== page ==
The distortion with this camera is insane.  I have the paper curved all the way around the back so you can see in this shot some of the neatest things about pinholes.

1 – they are really wide angle.  In this shot you see both the tread from my tire and the trees above my car.

2 – infinite depth of field.  The tread is in focus.  The trees way off are in focus.

3 – If your camera has a curved back – such as with a paintcan – you get interesting distortion toward the edges.

Finally, With this particular camera, there is a double image.  You see the cars, tread, trees all appear twice, overlapping in the middle.

Are you doing this yet?  You should be doing this.  Pinhole is the camera at it’s most basic!  For more pinhole resources, please visit – both his galleries of pinholes and his blog which links to more pinhole resources.

Shasta Betty

Thursday, January 20, 2011

Night Photography–Using Flash

There are a couple different fun ways to use flash or lighting in night photography.  First, there is light painting.  Then, there there is slow sync flash.  Finally, there is the creativity of multiple flash.

Slow sync flash, which is easiest to shoot in Aperture Priority mode, leaves the shutter open long enough to expose for a dimly lit background while using the flash to illuminate your subject in the foreground.  Depending on how light or dim the background is, use a tripod.


f1.8, 1/15th of a second.  This I was able to shoot handheld.

Here’s an example of what NOT to do.  I should have used a tripod and didn’t. 


f1.8, 1/2 second.  If I had used a tripod, my lovely friend Amber would be sharp and without blur in this shot.  Live and learn.  And, occasionally, if you’re really lucky – you’ll meet someone who will do the living just so you can learn.  Aren’t I nice?

Another way to use a flash is to fire it multiple times in one exposure.  I did that back here to get the double exposure of the sewing machine.  Another option is to put the camera on Bulb on a tripod and fire your flash manually multiple times.

What you get is a ghost of your subject.  Here’s my sister being a creeper while I played with this a couple years ago.


21 seconds at f9.  The entire scene is lit by multiple flashes.  Moving her makes her all ghost-y.


29 seconds at f10.  We learned that the closer she was to the flash, the less transparent she was.  What you set your f-stop to will depend on how many times you want to flash in a particular shot.  Around f10 I could get in about 5 flashes and have the right exposure.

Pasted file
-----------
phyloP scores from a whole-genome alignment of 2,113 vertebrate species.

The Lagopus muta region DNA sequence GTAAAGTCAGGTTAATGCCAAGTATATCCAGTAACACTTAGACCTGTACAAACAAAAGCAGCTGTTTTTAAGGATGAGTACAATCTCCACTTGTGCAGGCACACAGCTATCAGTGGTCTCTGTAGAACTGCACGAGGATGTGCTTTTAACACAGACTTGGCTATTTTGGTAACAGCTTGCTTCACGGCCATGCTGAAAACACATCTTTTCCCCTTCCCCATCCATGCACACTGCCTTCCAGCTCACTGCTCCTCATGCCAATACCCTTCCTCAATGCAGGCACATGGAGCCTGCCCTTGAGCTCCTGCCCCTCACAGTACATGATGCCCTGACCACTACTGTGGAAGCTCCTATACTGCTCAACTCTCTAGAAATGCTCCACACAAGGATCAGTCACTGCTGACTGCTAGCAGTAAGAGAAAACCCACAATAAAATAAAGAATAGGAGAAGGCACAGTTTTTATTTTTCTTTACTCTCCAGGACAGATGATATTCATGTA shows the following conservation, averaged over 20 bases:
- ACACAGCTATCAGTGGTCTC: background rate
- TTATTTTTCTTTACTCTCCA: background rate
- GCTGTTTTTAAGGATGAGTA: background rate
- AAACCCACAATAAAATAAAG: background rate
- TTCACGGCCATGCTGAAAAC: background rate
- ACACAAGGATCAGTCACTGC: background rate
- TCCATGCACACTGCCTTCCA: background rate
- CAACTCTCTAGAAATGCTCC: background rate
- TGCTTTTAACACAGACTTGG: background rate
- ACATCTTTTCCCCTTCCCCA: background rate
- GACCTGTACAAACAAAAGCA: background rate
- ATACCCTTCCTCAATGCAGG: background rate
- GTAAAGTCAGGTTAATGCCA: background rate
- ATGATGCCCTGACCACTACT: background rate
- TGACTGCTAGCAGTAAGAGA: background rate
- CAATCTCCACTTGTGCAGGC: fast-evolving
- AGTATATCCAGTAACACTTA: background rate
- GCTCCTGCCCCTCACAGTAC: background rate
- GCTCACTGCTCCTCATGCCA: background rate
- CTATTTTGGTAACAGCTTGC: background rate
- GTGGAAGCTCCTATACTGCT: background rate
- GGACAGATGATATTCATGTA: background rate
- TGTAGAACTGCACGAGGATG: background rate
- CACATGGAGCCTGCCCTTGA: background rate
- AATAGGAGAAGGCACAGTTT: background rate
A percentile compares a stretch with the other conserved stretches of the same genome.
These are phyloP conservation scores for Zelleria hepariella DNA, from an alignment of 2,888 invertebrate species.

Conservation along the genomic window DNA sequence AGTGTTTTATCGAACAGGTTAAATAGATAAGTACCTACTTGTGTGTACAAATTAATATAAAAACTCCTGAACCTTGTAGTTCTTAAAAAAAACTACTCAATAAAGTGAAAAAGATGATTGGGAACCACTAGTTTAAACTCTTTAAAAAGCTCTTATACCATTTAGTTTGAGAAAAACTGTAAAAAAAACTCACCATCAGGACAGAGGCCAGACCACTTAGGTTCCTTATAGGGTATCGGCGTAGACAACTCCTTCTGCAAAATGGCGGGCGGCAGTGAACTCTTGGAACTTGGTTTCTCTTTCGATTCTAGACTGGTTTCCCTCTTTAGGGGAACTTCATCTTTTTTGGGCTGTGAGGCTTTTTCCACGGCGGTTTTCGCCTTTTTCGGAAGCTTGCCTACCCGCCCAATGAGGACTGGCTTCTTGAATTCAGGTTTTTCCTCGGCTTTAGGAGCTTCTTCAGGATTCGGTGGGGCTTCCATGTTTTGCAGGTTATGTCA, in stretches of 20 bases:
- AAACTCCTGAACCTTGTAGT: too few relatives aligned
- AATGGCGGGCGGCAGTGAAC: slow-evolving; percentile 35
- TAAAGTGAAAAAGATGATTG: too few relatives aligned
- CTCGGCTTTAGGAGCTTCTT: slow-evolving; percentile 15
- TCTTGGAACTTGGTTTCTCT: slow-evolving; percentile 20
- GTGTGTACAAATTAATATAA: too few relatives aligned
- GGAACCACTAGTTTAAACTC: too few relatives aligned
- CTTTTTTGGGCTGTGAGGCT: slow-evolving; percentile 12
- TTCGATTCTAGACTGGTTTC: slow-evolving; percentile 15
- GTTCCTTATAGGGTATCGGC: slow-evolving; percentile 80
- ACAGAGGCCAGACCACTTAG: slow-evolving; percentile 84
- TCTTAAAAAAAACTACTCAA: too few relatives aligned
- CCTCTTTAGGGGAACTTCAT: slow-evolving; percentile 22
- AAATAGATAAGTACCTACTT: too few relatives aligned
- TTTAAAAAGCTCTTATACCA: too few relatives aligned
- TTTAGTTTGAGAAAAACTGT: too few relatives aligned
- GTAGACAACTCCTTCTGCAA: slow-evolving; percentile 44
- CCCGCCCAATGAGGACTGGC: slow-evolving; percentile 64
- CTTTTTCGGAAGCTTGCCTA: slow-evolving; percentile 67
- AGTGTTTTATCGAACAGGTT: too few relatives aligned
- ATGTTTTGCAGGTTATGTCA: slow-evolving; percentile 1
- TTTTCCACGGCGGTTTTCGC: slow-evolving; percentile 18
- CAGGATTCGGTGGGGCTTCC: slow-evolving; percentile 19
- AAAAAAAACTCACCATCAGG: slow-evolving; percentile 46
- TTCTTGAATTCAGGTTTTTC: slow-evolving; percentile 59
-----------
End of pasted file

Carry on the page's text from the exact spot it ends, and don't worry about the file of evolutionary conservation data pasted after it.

There’s no great formula for this.  Everything will depend on your flash output, the space you’re using, f-stop, aperture, how many ghost people you want per shot… the key here is to experiment.  A lot.  This is a project I recommend testing on digital.  Or bracketing on film.  Like, major bracketing.  I mean, shoot a whole roll playing around.

So, I hope that I gave you some good information, but this really just scratches the surface on the creative things you can do and how different flash settings will affect things – such as motion.  I'd really like to revisit this as soon as I have some good test shots.  No promises on when, just know it will happen!

Next, a couple alternative photographic tutorials.  Get ready to explore your inner Holga and Pinhole lover.  It will be fun!

Shasta Betty

Monday, January 17, 2011

Night Photography–Part 2–Star Trails

Star trails are my absolute, without a doubt, favorite part of night photography.  They look pretty stationary when you stare up at them, but they actually move in a huge swirl across the sky over time.  Take a peek:

The guide I have says 2 hours in no moonlight at f5.6, ISO 100.

Here’s my two cents, which you can ignore or not.  Stars are constantly moving.  It’s not like you’re going to overexpose them, because even within 30 seconds they’re in another part of the sky.  Throw your aperture wide open so your star trails are as bright as possible and either A) expose for whatever your foreground subject is or B) Expose all night… or until you get too cold to stand out there.